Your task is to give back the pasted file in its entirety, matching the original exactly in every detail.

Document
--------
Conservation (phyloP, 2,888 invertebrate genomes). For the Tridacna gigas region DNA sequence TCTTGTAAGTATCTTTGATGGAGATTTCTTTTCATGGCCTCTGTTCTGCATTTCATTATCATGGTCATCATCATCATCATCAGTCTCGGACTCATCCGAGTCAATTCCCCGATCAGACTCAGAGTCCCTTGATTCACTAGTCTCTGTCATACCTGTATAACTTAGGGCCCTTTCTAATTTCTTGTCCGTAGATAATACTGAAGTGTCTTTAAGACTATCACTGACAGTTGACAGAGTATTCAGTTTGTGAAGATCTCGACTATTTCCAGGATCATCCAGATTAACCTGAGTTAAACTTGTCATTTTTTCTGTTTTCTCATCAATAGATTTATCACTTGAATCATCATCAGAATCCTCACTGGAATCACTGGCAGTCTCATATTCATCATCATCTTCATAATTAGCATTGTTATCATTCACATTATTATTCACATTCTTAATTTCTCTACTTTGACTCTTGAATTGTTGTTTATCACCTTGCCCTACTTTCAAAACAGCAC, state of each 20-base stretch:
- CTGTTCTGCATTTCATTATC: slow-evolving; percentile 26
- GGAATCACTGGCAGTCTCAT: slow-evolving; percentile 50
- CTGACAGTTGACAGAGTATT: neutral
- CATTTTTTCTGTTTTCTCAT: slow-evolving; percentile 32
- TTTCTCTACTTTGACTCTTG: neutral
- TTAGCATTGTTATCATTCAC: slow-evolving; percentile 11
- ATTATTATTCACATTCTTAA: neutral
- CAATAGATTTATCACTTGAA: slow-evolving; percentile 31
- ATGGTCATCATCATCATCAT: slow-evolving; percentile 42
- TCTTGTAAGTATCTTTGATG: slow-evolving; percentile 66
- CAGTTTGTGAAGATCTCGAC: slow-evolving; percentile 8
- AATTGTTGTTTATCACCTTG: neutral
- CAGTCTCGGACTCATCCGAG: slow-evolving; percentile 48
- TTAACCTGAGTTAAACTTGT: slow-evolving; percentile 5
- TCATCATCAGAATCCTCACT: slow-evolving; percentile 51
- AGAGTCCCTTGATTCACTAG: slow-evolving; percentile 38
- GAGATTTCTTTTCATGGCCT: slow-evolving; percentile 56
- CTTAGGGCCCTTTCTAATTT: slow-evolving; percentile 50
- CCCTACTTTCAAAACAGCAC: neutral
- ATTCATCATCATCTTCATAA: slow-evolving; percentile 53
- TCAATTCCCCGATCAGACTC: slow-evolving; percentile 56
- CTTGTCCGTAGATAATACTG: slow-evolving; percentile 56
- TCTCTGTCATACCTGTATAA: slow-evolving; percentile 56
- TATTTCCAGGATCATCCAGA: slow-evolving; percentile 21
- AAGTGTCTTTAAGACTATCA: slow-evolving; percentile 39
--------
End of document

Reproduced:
Conservation (phyloP, 2,888 invertebrate genomes). For the Tridacna gigas region DNA sequence TCTTGTAAGTATCTTTGATGGAGATTTCTTTTCATGGCCTCTGTTCTGCATTTCATTATCATGGTCATCATCATCATCATCAGTCTCGGACTCATCCGAGTCAATTCCCCGATCAGACTCAGAGTCCCTTGATTCACTAGTCTCTGTCATACCTGTATAACTTAGGGCCCTTTCTAATTTCTTGTCCGTAGATAATACTGAAGTGTCTTTAAGACTATCACTGACAGTTGACAGAGTATTCAGTTTGTGAAGATCTCGACTATTTCCAGGATCATCCAGATTAACCTGAGTTAAACTTGTCATTTTTTCTGTTTTCTCATCAATAGATTTATCACTTGAATCATCATCAGAATCCTCACTGGAATCACTGGCAGTCTCATATTCATCATCATCTTCATAATTAGCATTGTTATCATTCACATTATTATTCACATTCTTAATTTCTCTACTTTGACTCTTGAATTGTTGTTTATCACCTTGCCCTACTTTCAAAACAGCAC, state of each 20-base stretch:
- CTGTTCTGCATTTCATTATC: slow-evolving; percentile 26
- GGAATCACTGGCAGTCTCAT: slow-evolving; percentile 50
- CTGACAGTTGACAGAGTATT: neutral
- CATTTTTTCTGTTTTCTCAT: slow-evolving; percentile 32
- TTTCTCTACTTTGACTCTTG: neutral
- TTAGCATTGTTATCATTCAC: slow-evolving; percentile 11
- ATTATTATTCACATTCTTAA: neutral
- CAATAGATTTATCACTTGAA: slow-evolving; percentile 31
- ATGGTCATCATCATCATCAT: slow-evolving; percentile 42
- TCTTGTAAGTATCTTTGATG: slow-evolving; percentile 66
- CAGTTTGTGAAGATCTCGAC: slow-evolving; percentile 8
- AATTGTTGTTTATCACCTTG: neutral
- CAGTCTCGGACTCATCCGAG: slow-evolving; percentile 48
- TTAACCTGAGTTAAACTTGT: slow-evolving; percentile 5
- TCATCATCAGAATCCTCACT: slow-evolving; percentile 51
- AGAGTCCCTTGATTCACTAG: slow-evolving; percentile 38
- GAGATTTCTTTTCATGGCCT: slow-evolving; percentile 56
- CTTAGGGCCCTTTCTAATTT: slow-evolving; percentile 50
- CCCTACTTTCAAAACAGCAC: neutral
- ATTCATCATCATCTTCATAA: slow-evolving; percentile 53
- TCAATTCCCCGATCAGACTC: slow-evolving; percentile 56
- CTTGTCCGTAGATAATACTG: slow-evolving; percentile 56
- TCTCTGTCATACCTGTATAA: slow-evolving; percentile 56
- TATTTCCAGGATCATCCAGA: slow-evolving; percentile 21
- AAGTGTCTTTAAGACTATCA: slow-evolving; percentile 39